Faith

Atheist group complains about crosses in church building leased by school—and the crosses come down

The Freedom From Religion Foundation, a national atheist organization, recently got word that a Las Vegas church building had some crosses on its walls — and the group wasn't too happy about that. Thing is, a public school is leasing the building in question, so the FFRF said the crosses on the walls aren't constitutional. (Image source: YouTube screenshot)

The Freedom From Religion Foundation, a national atheist organization, recently got word that a Las Vegas church building had some crosses on its walls — and the group wasn't too happy about that.

But this isn't just any church building. The sticking point is that a public school is leasing it — and therefore the FFRF said the crosses on the walls aren't constitutional.

So the Wisconsin-based activist group sent a letter to officials with Discovery Charter School this month, telling them to remove religious symbols in the building it's leasing from Mount Olive Lutheran Church, the Las Vegas Review-Journal reported.

“The appearance that the school endorses Christianity is overwhelming and undeniable,” FFRF legal fellow Christopher Line wrote, the paper said. “If [Discovery] wishes to continue leasing from a religious organization, it must ensure that the school environment is constitutionally compliant.”

What did the school say?

John Haynal — appointed to turn around struggling Discovery Charter — confirmed that two crosses inside the building it's leasing from the church were removed when the school moved to the property in July, the Review-Journal said. The new Sandhill campus is for students in kindergarten through fourth grade.

He also told the paper that a banner with cross symbol welcoming visitors to Mount Olive will be moved away from the school entrance and to the front of the church by Oct. 1, and that Discovery’s blue banner will replace the church banner.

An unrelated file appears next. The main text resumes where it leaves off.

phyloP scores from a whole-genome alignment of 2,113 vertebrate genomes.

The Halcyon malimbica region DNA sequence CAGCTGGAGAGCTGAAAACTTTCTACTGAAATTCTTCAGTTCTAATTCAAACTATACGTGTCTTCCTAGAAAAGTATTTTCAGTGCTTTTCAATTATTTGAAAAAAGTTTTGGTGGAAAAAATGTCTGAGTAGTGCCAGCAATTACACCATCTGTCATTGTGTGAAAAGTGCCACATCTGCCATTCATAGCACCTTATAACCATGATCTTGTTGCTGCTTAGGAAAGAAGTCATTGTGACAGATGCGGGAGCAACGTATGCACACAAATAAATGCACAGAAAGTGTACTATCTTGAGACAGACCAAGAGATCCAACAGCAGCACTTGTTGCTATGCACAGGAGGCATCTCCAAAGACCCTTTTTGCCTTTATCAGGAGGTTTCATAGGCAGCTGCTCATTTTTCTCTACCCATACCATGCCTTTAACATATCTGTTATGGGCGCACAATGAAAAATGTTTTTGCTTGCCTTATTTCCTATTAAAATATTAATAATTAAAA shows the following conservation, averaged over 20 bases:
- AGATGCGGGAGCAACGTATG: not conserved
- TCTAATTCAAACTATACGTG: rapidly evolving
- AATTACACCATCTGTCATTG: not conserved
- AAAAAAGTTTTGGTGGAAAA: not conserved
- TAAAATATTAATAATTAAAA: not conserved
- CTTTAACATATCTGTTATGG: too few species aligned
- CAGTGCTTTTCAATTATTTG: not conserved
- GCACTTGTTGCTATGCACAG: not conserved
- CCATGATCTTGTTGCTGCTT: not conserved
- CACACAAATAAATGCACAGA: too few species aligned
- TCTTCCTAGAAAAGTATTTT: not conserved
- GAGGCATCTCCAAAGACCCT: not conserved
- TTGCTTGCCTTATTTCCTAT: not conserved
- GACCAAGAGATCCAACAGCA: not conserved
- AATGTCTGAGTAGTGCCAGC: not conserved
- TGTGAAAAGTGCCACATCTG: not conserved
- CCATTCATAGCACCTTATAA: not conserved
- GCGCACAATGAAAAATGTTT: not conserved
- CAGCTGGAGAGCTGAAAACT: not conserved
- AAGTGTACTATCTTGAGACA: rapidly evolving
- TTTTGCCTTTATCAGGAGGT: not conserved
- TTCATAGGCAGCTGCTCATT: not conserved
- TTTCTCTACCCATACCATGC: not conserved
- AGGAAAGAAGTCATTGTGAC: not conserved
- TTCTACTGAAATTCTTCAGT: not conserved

Discovery Charter also shares space in the church’s fellowship hall, which the school uses as a cafeteria and for art for its kindergarten, Haynal told the Review-Journal.

Who complained?

Haynal told the paper he attributes the complaint about the crosses to an individual unhappy with changes that came after he was appointed last year by state charter school officials to run Discovery, which was weathering struggling elementary grades.

The Freedom From Religion Foundation didn't name the complainant, the Review-Journal said, but Line said it came from a local resident concerned about the school moving into a church.

Haynal added to the paper that Discovery got a similar complaint from Americans United for Separation of Church and State, urging the school to relocate to a space without religious connections.

But what about the cross in front of the church sanctuary?

While Line said he's pleased the two crosses in the leased church building were taken down, the Review-Journal said a cross at the front of the church sanctuary could cause legal issues.

Line told the paper that if students aren't entering near the cross and don't see it every day, that might pass muster.

“It really is just about taking steps to make sure that it’s very clear that the public school is not affiliated with the church’s teaching,” Line added to the Review-Journal.

But Haynal argued to the paper that he has no say over religious symbols on church property the school isn't leasing.

“I give my word to my public, to my parents, and to my students that this will be a public school environment second to none,” he added to the Review-Journal. “And only that.”

One last thing…
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